NoddyPirate

VALUED CONTRIBUTOR
Brillo Scott - thanks again!

Just thinking about it as you have laid it out makes so much sense. More to digest again for me.

I totally agree with the rabbit holes on the Interweb. I have tried to be careful about sources and their attention to detail. Gamers Nexus has to be my favourite for their literally OCD like attention to detail which appeals to me quite a bit!
 

NoddyPirate

VALUED CONTRIBUTOR
The VRM is the voltage regulation module/manager. It controls the voltage/power to the CPU. The more intense the operation, the more power the CPU will draw. It's basically the link between the PSU and the CPU. If the CPU was allowed to, it would just pull all the watts it could. The VRM is what manages this draw. The more stable and less stress the VRM is under, the more stable and efficient the CPU runs. When you add cores and more power draw, the VRM comes under strain. This is why, when opting for heavy core utilisation, you want the beefiest VRM you can get.
Yep that’s great. Thanks!

In terms of Chipset temps (as opposed to VRM temps) I would imagine ensuring your heaviest workload devices are installed in locations that bypass the chipset would keep the chipset temps down?

So, installing your GPU in an alternate PCIe slot that runs through the Chipset rather than direct to CPU would make it run hotter? Or having a load of SSD reading activity that is Chipset managed rather than CPU direct?
 

Scott

Behold The Ford Mondeo
Moderator
Brillo Scott - thanks again!

Just thinking about it as you have laid it out makes so much sense. More to digest again for me.

I totally agree with the rabbit holes on the Interweb. I have tried to be careful about sources and their attention to detail. Gamers Nexus has to be my favourite for their literally OCD like attention to detail which appeals to me quite a bit!

GN is definitely one of the best, and one of my favourites. They are high end, extreme testers though and they test in very controlled environments that can be replicated. This means, basically, that they tend to use bench rigs (open air chassis). These aren't very indicative of how a users system will operate.

There are obviously limits to the testing they can carry out though, and what makes sense to compare. My only gripe with what they do is that people who don't really understand what they are watching/reading/listening to, tend to fill in their own blanks and then regurgitate their hybrid opinion as fact/gospel without truly understanding the variations of their own systems.
 

Scott

Behold The Ford Mondeo
Moderator
Yep that’s great. Thanks!

In terms of Chipset temps (as opposed to VRM temps) I would imagine ensuring your heaviest workload devices are installed in locations that bypass the chipset would keep the chipset temps down?

So, installing your GPU in an alternate PCIe slot that runs through the Chipset rather than direct to CPU would make it run hotter? Or having a load of SSD reading activity that is Chipset managed rather than CPU direct?

I've never had any reason to be concerned over chipset temperatures. It's unlikely you would do anything that would cause issue. Most of the chipsets are designed for maximum limit of operation through the board. Ergo, the X570 chipset will have a far better cooling system with the dual PCIe4.0 in place over the B550.

I would guess your theory is correct in that regard though, but I honestly haven't given it much thought or even looked into it as it's just never came up for me :)
 

NoddyPirate

VALUED CONTRIBUTOR
I've never had any reason to be concerned over chipset temperatures. It's unlikely you would do anything that would cause issue. Most of the chipsets are designed for maximum limit of operation through the board. Ergo, the X570 chipset will have a far better cooling system with the dual PCIe4.0 in place over the B550.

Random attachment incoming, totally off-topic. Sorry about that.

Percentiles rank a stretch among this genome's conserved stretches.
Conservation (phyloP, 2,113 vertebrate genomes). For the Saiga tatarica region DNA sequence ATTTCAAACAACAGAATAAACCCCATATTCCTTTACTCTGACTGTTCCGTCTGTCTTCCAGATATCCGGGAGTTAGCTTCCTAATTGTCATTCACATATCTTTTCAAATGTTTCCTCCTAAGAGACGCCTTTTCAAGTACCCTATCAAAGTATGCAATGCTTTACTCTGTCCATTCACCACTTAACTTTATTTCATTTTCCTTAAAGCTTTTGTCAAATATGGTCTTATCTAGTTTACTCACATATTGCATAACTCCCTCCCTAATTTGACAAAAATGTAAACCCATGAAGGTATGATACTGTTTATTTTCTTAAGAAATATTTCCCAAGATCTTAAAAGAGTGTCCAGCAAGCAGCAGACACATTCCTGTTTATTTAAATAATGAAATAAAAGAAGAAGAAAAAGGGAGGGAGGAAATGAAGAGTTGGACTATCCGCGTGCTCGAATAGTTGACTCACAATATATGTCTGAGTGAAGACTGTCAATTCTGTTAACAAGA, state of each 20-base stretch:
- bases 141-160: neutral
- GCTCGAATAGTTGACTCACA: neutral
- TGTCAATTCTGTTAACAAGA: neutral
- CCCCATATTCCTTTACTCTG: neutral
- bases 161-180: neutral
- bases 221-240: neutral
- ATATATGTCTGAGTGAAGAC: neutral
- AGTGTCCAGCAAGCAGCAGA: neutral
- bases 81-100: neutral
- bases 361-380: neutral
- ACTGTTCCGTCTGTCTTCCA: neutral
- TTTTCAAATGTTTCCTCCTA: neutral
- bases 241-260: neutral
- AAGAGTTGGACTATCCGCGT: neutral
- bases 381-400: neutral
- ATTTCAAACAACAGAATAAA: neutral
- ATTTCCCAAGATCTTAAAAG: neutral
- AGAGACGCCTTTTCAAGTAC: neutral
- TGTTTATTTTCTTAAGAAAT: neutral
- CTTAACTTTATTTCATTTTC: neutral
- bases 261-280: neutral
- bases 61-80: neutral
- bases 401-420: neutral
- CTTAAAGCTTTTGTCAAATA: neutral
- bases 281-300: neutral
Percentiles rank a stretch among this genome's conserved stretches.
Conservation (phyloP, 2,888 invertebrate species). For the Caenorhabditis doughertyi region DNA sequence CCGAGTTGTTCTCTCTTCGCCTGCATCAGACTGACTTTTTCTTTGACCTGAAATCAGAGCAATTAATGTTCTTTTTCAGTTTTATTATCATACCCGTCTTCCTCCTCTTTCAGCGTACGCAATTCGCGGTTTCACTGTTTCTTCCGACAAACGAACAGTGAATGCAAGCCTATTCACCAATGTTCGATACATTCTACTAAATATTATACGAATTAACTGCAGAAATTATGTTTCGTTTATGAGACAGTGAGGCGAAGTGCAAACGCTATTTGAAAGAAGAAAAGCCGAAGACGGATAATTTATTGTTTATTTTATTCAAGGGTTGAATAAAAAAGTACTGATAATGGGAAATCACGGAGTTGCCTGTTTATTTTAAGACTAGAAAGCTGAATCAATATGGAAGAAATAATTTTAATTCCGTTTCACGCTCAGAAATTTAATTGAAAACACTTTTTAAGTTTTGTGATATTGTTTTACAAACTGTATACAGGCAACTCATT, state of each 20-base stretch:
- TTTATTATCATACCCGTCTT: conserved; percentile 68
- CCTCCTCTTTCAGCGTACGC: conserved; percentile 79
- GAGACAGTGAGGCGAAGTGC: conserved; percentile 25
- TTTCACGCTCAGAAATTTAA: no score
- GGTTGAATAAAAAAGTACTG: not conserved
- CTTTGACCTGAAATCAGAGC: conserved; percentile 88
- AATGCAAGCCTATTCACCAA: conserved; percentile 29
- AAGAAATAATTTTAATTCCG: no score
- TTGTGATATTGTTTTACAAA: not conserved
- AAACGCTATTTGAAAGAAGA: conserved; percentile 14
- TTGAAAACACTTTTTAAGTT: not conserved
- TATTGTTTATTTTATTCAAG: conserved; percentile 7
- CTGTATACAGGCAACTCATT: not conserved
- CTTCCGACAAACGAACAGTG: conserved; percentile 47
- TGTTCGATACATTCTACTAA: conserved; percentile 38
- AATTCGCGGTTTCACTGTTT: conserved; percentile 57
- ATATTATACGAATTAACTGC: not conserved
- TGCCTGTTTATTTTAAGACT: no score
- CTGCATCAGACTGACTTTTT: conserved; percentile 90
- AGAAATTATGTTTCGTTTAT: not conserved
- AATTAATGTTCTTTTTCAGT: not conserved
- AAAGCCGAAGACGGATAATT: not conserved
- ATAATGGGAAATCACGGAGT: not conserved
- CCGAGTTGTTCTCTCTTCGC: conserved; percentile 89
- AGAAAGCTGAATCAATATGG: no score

I would guess your theory is correct in that regard though, but I honestly haven't given it much thought or even looked into it as it's just never came up for me :)
The fact it never came up for you tells me it likely isn’t an issue at all as you suggest.

Anyway, I’m having fun pondering all this stuff. Thanks so much for indulging me Scott!
 

NoddyPirate

VALUED CONTRIBUTOR
Oooh - just finding that some AIO models actually have VRM cooling fans on the CPU cooler block.

Gamers Nexus makes the point in this article that VRM cooling is a bit of a gimmick as VRM temps are rarely limiting. I guess if they are it's because you just need a new mobo which can handle your overclock better.....
 

Scott

Behold The Ford Mondeo
Moderator
Oooh - just finding that some AIO models actually have VRM cooling fans on the CPU cooler block.

Gamers Nexus makes the point in this article that VRM cooling is a bit of a gimmick as VRM temps are rarely limiting. I guess if they are it's because you just need a new mobo which can handle your overclock better.....

Totally agree. The limitation with the VRM that when it is overworked it will throttle the CPU performance. If you purchase the appropriate motherboard for the CPU (which you will see suggestions of in my desktop building guide) it should never be a factor.

The trouble comes from trying to run a 5950X overclocked on a B550 Gaming Plus and wondering why it's not running as well as it could.

It's like trying to run a V8 with a Corsa 1.0L fuel setup.
 

NoddyPirate

VALUED CONTRIBUTOR
Totally agree. The limitation with the VRM that when it is overworked it will throttle the CPU performance. If you purchase the appropriate motherboard for the CPU (which you will see suggestions of in my desktop building guide) it should never be a factor.

The trouble comes from trying to run a 5950X overclocked on a B550 Gaming Plus and wondering why it's not running as well as it could.

It's like trying to run a V8 with a Corsa 1.0L fuel setup.
Super - all coming together in my head now. Again I have no intention to overclock myself - but it’s interesting to see that just picking a chip and slapping an AIO on it might not work so well. There’s more to consider to ensure your intended use can actually be achieved.....
 
Top